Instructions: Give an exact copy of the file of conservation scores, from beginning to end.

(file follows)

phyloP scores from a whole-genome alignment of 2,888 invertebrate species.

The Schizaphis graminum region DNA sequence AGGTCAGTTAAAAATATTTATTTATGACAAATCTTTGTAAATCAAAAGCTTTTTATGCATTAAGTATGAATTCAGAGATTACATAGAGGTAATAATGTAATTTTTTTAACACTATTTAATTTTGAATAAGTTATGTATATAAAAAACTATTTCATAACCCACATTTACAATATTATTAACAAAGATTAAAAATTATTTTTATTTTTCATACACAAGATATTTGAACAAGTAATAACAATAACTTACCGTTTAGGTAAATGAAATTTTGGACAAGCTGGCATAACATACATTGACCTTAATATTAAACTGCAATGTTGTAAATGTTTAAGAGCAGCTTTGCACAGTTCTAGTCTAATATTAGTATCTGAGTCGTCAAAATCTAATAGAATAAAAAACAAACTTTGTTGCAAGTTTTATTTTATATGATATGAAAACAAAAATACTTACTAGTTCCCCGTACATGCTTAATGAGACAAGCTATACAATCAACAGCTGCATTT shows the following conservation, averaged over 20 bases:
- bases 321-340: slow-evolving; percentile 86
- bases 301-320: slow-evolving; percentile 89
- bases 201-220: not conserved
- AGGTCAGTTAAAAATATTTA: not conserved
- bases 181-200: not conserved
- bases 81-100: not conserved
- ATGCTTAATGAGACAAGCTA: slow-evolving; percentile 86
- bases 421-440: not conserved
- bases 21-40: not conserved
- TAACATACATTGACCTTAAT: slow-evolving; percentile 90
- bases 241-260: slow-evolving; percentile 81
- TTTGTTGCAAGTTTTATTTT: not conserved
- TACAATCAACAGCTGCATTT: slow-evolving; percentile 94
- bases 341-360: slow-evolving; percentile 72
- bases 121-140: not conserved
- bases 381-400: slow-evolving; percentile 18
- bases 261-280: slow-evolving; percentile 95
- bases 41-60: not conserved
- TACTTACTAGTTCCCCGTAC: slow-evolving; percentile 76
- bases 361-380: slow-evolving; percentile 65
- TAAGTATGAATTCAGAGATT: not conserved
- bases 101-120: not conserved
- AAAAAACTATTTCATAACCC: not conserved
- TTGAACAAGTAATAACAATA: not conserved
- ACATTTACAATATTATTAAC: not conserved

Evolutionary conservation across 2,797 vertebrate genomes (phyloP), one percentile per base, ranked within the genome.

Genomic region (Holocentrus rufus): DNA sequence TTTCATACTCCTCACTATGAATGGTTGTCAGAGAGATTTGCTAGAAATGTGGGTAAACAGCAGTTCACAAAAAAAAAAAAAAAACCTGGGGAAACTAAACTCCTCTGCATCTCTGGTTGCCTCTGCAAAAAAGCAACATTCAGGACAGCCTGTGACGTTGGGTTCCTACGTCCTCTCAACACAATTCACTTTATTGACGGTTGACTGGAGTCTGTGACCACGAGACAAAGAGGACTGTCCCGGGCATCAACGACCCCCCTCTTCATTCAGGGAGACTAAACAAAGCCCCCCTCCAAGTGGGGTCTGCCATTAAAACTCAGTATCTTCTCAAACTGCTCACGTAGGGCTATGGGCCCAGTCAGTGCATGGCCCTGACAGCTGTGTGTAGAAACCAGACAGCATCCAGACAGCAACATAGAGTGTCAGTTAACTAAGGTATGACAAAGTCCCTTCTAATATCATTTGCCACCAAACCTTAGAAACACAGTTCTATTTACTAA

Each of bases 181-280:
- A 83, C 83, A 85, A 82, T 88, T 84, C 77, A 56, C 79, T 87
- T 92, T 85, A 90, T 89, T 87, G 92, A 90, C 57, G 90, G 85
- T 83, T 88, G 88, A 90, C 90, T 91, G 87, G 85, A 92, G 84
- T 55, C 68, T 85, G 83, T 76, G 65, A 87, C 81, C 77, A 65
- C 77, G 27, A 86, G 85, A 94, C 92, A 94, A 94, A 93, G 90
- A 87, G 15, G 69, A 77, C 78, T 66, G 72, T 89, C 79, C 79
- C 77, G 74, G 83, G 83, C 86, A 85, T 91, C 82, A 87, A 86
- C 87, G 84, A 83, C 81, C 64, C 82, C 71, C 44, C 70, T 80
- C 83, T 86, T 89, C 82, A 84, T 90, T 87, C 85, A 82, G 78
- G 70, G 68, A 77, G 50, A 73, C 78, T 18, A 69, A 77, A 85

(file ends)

phyloP scores from a whole-genome alignment of 2,888 invertebrate species.

The Schizaphis graminum region DNA sequence AGGTCAGTTAAAAATATTTATTTATGACAAATCTTTGTAAATCAAAAGCTTTTTATGCATTAAGTATGAATTCAGAGATTACATAGAGGTAATAATGTAATTTTTTTAACACTATTTAATTTTGAATAAGTTATGTATATAAAAAACTATTTCATAACCCACATTTACAATATTATTAACAAAGATTAAAAATTATTTTTATTTTTCATACACAAGATATTTGAACAAGTAATAACAATAACTTACCGTTTAGGTAAATGAAATTTTGGACAAGCTGGCATAACATACATTGACCTTAATATTAAACTGCAATGTTGTAAATGTTTAAGAGCAGCTTTGCACAGTTCTAGTCTAATATTAGTATCTGAGTCGTCAAAATCTAATAGAATAAAAAACAAACTTTGTTGCAAGTTTTATTTTATATGATATGAAAACAAAAATACTTACTAGTTCCCCGTACATGCTTAATGAGACAAGCTATACAATCAACAGCTGCATTT shows the following conservation, averaged over 20 bases:
- bases 321-340: slow-evolving; percentile 86
- bases 301-320: slow-evolving; percentile 89
- bases 201-220: not conserved
- AGGTCAGTTAAAAATATTTA: not conserved
- bases 181-200: not conserved
- bases 81-100: not conserved
- ATGCTTAATGAGACAAGCTA: slow-evolving; percentile 86
- bases 421-440: not conserved
- bases 21-40: not conserved
- TAACATACATTGACCTTAAT: slow-evolving; percentile 90
- bases 241-260: slow-evolving; percentile 81
- TTTGTTGCAAGTTTTATTTT: not conserved
- TACAATCAACAGCTGCATTT: slow-evolving; percentile 94
- bases 341-360: slow-evolving; percentile 72
- bases 121-140: not conserved
- bases 381-400: slow-evolving; percentile 18
- bases 261-280: slow-evolving; percentile 95
- bases 41-60: not conserved
- TACTTACTAGTTCCCCGTAC: slow-evolving; percentile 76
- bases 361-380: slow-evolving; percentile 65
- TAAGTATGAATTCAGAGATT: not conserved
- bases 101-120: not conserved
- AAAAAACTATTTCATAACCC: not conserved
- TTGAACAAGTAATAACAATA: not conserved
- ACATTTACAATATTATTAAC: not conserved

Evolutionary conservation across 2,797 vertebrate genomes (phyloP), one percentile per base, ranked within the genome.

Genomic region (Holocentrus rufus): DNA sequence TTTCATACTCCTCACTATGAATGGTTGTCAGAGAGATTTGCTAGAAATGTGGGTAAACAGCAGTTCACAAAAAAAAAAAAAAAACCTGGGGAAACTAAACTCCTCTGCATCTCTGGTTGCCTCTGCAAAAAAGCAACATTCAGGACAGCCTGTGACGTTGGGTTCCTACGTCCTCTCAACACAATTCACTTTATTGACGGTTGACTGGAGTCTGTGACCACGAGACAAAGAGGACTGTCCCGGGCATCAACGACCCCCCTCTTCATTCAGGGAGACTAAACAAAGCCCCCCTCCAAGTGGGGTCTGCCATTAAAACTCAGTATCTTCTCAAACTGCTCACGTAGGGCTATGGGCCCAGTCAGTGCATGGCCCTGACAGCTGTGTGTAGAAACCAGACAGCATCCAGACAGCAACATAGAGTGTCAGTTAACTAAGGTATGACAAAGTCCCTTCTAATATCATTTGCCACCAAACCTTAGAAACACAGTTCTATTTACTAA

Each of bases 181-280:
- A 83, C 83, A 85, A 82, T 88, T 84, C 77, A 56, C 79, T 87
- T 92, T 85, A 90, T 89, T 87, G 92, A 90, C 57, G 90, G 85
- T 83, T 88, G 88, A 90, C 90, T 91, G 87, G 85, A 92, G 84
- T 55, C 68, T 85, G 83, T 76, G 65, A 87, C 81, C 77, A 65
- C 77, G 27, A 86, G 85, A 94, C 92, A 94, A 94, A 93, G 90
- A 87, G 15, G 69, A 77, C 78, T 66, G 72, T 89, C 79, C 79
- C 77, G 74, G 83, G 83, C 86, A 85, T 91, C 82, A 87, A 86
- C 87, G 84, A 83, C 81, C 64, C 82, C 71, C 44, C 70, T 80
- C 83, T 86, T 89, C 82, A 84, T 90, T 87, C 85, A 82, G 78
- G 70, G 68, A 77, G 50, A 73, C 78, T 18, A 69, A 77, A 85